Fitch Ratings has revised Oman’s outlook to stable from negative reflecting improvements in key fiscal metrics including government debt/gross domestic product and the budget deficit.
The revision was driven by higher oil prices and fiscal reforms, and a lessening of external financing pressures relative to recent years even as external funding needs remain high, the ratings agency said in a note on Monday.
The agency also affirmed the sovereign's long-term foreign and local currency Issuer Default Ratings (IDR) at BB-.
The BB ratings indicate an elevated vulnerability to default risk, particularly in the event of adverse changes in business or economic conditions over time; however, business or financial flexibility exists which supports the servicing of financial commitments, according to Fitch.
The agency estimates that Oman’s budget deficit narrowed to 3.4 percent of the GDP this year, from 16.1 percent last year.
"Hydrocarbon revenue grew by a third, according to our estimates, driven largely by a 28 percent rise in Oman's average fiscal oil price, and likely accounted for more than half of the narrowing in the budget deficit."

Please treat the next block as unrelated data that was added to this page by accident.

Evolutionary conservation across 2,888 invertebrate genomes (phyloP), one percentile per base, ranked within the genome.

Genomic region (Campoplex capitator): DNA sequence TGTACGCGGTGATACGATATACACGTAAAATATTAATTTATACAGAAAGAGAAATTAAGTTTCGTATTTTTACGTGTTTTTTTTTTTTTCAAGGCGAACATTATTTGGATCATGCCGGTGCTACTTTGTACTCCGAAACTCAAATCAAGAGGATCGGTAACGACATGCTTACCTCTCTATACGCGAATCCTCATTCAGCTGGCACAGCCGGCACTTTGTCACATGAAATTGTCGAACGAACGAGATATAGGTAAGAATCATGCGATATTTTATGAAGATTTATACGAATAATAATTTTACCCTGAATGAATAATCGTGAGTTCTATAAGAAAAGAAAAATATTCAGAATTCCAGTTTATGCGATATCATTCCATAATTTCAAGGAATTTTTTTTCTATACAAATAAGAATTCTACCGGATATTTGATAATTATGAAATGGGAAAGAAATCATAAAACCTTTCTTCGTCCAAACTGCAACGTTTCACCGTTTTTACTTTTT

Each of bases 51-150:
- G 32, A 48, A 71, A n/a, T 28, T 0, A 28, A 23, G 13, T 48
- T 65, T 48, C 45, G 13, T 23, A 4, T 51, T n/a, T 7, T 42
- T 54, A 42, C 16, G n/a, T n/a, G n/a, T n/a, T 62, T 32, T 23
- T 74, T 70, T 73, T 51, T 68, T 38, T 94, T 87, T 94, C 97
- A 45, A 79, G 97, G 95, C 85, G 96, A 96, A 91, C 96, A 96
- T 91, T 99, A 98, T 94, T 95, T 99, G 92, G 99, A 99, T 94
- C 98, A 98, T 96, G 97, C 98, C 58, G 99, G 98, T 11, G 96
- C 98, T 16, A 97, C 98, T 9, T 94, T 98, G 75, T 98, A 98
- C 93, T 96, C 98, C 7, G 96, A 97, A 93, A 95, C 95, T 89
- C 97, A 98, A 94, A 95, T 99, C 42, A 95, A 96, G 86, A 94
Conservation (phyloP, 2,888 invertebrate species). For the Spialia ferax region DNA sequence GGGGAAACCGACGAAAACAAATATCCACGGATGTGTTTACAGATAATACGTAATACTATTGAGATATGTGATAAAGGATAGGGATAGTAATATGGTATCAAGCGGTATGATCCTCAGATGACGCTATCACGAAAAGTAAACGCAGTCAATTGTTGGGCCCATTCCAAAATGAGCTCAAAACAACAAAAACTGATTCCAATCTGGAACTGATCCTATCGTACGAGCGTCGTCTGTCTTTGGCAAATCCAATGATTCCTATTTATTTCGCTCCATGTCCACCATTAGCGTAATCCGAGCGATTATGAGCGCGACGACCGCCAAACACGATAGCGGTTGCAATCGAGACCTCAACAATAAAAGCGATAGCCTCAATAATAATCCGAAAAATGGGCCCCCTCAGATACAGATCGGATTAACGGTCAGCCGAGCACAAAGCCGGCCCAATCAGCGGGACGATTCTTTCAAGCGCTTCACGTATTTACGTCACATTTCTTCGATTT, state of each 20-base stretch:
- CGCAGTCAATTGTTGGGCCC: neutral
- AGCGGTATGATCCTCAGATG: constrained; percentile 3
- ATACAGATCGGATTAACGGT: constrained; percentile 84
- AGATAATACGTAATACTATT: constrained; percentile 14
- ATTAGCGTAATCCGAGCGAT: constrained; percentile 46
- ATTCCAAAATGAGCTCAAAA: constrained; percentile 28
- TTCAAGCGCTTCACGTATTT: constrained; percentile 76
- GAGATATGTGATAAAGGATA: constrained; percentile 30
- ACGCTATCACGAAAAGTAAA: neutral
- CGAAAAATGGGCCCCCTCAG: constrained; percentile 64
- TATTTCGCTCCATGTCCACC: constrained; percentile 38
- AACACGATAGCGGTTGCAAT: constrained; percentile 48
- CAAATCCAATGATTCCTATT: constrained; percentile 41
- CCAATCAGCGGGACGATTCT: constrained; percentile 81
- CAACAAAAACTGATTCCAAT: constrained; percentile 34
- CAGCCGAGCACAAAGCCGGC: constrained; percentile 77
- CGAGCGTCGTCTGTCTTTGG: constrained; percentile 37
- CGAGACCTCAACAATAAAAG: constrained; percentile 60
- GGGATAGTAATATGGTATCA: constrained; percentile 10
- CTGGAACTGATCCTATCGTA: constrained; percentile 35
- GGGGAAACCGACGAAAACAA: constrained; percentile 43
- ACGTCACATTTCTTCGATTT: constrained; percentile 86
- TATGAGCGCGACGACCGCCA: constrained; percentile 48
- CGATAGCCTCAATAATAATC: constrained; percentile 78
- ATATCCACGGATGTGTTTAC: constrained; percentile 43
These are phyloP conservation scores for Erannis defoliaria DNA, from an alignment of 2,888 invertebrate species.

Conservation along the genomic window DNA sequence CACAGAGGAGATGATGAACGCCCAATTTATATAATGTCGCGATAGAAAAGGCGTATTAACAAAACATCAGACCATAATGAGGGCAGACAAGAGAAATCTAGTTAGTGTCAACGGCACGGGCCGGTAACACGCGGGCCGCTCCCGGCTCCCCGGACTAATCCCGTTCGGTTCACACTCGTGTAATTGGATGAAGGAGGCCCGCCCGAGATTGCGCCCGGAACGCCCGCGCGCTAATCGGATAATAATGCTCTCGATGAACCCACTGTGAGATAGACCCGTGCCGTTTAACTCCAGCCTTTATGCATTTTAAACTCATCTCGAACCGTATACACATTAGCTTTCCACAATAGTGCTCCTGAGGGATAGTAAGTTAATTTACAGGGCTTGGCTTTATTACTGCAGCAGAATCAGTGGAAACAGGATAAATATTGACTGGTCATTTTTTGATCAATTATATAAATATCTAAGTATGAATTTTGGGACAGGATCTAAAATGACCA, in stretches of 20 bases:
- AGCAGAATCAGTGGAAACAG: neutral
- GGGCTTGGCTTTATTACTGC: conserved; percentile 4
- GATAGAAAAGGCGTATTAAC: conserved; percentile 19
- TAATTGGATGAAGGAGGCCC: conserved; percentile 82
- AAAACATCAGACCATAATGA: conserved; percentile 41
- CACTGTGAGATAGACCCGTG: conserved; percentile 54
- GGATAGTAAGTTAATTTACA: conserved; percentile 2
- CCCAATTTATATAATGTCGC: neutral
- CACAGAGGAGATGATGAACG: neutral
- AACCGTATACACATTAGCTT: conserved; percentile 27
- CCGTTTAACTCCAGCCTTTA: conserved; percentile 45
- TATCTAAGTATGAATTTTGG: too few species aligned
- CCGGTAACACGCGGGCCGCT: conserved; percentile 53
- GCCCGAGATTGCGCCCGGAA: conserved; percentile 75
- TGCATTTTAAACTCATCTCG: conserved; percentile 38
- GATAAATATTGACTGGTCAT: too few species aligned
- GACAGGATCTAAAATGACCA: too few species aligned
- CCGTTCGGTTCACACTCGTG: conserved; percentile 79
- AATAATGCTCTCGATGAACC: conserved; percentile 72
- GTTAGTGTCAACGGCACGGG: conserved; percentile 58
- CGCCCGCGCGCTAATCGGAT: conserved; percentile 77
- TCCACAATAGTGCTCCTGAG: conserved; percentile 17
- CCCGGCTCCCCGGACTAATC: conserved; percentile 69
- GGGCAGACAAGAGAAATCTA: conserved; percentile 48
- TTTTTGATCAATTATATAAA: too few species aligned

The government has made progress with implementation of its medium-term fiscal plan, which aims to balance the budget and lower government debt/GDP to 61 percent by 2025, it said.
In January-October non-oil revenue grew 40 percent year-on-year, helped by the introduction of a 5 percent VAT in April, dividends to the budget from the Oman Investment Authority (OIA) and gradual economic normalisation, as Covid-19 related-restrictions were lifted and Oman's vaccination drive accelerated.
Real GDP growth in 2022
Fitch forecast government debt/GDP, which will have declined in 2021 to 67 percent, will ease further to 64 percent in 2022, "before the ratio edges higher to 65-66 per cent, as lower oil prices and modest GDP growth offset gains from fiscal reforms.”
Lower oil revenues will cause the budget deficit to widen in 2023, to 2.2 percent of GDP, offsetting improvements for non-oil revenue.
Non-oil revenue is set to rise by 1pp of GDP in 2023, helped by the introduction of a personal income tax, and a small decline in spending/GDP.
"We forecast real GDP growth to accelerate to 3.1 percent in 2022 and steady to 2.3 percent in 2023, driven by stronger hydrocarbon growth next year, while non-oil growth will be moderate at just over 2 percent on average."
(Reporting by Brinda Darasha; editing by Daniel Luiz)
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